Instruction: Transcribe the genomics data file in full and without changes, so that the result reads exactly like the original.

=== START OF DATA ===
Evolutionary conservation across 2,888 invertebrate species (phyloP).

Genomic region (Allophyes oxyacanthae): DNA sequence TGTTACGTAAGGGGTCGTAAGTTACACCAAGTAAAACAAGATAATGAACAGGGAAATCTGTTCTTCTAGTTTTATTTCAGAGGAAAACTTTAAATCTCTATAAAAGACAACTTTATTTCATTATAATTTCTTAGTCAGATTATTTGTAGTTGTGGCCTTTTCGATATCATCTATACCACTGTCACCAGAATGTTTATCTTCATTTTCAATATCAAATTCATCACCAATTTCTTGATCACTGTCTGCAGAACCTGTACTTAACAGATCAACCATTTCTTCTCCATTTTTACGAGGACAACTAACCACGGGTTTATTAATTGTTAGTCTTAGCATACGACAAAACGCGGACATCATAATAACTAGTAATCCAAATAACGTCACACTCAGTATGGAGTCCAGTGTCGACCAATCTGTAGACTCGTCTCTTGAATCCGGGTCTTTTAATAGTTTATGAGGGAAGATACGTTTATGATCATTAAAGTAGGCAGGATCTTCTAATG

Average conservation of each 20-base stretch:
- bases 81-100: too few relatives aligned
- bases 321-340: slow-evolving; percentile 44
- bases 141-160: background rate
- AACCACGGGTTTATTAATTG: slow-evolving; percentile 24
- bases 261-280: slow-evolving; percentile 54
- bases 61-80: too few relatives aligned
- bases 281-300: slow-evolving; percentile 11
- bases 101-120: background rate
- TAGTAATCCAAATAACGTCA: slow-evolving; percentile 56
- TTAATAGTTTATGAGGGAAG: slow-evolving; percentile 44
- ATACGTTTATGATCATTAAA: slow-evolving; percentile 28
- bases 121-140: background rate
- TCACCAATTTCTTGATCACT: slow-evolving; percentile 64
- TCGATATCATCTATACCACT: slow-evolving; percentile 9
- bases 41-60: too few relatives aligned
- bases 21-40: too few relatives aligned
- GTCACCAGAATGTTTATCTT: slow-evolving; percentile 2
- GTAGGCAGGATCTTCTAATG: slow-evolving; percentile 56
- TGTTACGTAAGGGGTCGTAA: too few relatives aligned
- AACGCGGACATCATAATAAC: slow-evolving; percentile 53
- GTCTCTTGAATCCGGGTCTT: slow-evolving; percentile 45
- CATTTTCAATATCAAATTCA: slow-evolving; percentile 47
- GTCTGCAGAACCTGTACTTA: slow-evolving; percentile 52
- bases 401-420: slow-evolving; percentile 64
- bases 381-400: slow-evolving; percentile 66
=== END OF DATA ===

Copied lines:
Evolutionary conservation across 2,888 invertebrate species (phyloP).

Genomic region (Allophyes oxyacanthae): DNA sequence TGTTACGTAAGGGGTCGTAAGTTACACCAAGTAAAACAAGATAATGAACAGGGAAATCTGTTCTTCTAGTTTTATTTCAGAGGAAAACTTTAAATCTCTATAAAAGACAACTTTATTTCATTATAATTTCTTAGTCAGATTATTTGTAGTTGTGGCCTTTTCGATATCATCTATACCACTGTCACCAGAATGTTTATCTTCATTTTCAATATCAAATTCATCACCAATTTCTTGATCACTGTCTGCAGAACCTGTACTTAACAGATCAACCATTTCTTCTCCATTTTTACGAGGACAACTAACCACGGGTTTATTAATTGTTAGTCTTAGCATACGACAAAACGCGGACATCATAATAACTAGTAATCCAAATAACGTCACACTCAGTATGGAGTCCAGTGTCGACCAATCTGTAGACTCGTCTCTTGAATCCGGGTCTTTTAATAGTTTATGAGGGAAGATACGTTTATGATCATTAAAGTAGGCAGGATCTTCTAATG

Average conservation of each 20-base stretch:
- bases 81-100: too few relatives aligned
- bases 321-340: slow-evolving; percentile 44
- bases 141-160: background rate
- AACCACGGGTTTATTAATTG: slow-evolving; percentile 24
- bases 261-280: slow-evolving; percentile 54
- bases 61-80: too few relatives aligned
- bases 281-300: slow-evolving; percentile 11
- bases 101-120: background rate
- TAGTAATCCAAATAACGTCA: slow-evolving; percentile 56
- TTAATAGTTTATGAGGGAAG: slow-evolving; percentile 44
- ATACGTTTATGATCATTAAA: slow-evolving; percentile 28
- bases 121-140: background rate
- TCACCAATTTCTTGATCACT: slow-evolving; percentile 64
- TCGATATCATCTATACCACT: slow-evolving; percentile 9
- bases 41-60: too few relatives aligned
- bases 21-40: too few relatives aligned
- GTCACCAGAATGTTTATCTT: slow-evolving; percentile 2
- GTAGGCAGGATCTTCTAATG: slow-evolving; percentile 56
- TGTTACGTAAGGGGTCGTAA: too few relatives aligned
- AACGCGGACATCATAATAAC: slow-evolving; percentile 53
- GTCTCTTGAATCCGGGTCTT: slow-evolving; percentile 45
- CATTTTCAATATCAAATTCA: slow-evolving; percentile 47
- GTCTGCAGAACCTGTACTTA: slow-evolving; percentile 52
- bases 401-420: slow-evolving; percentile 64
- bases 381-400: slow-evolving; percentile 66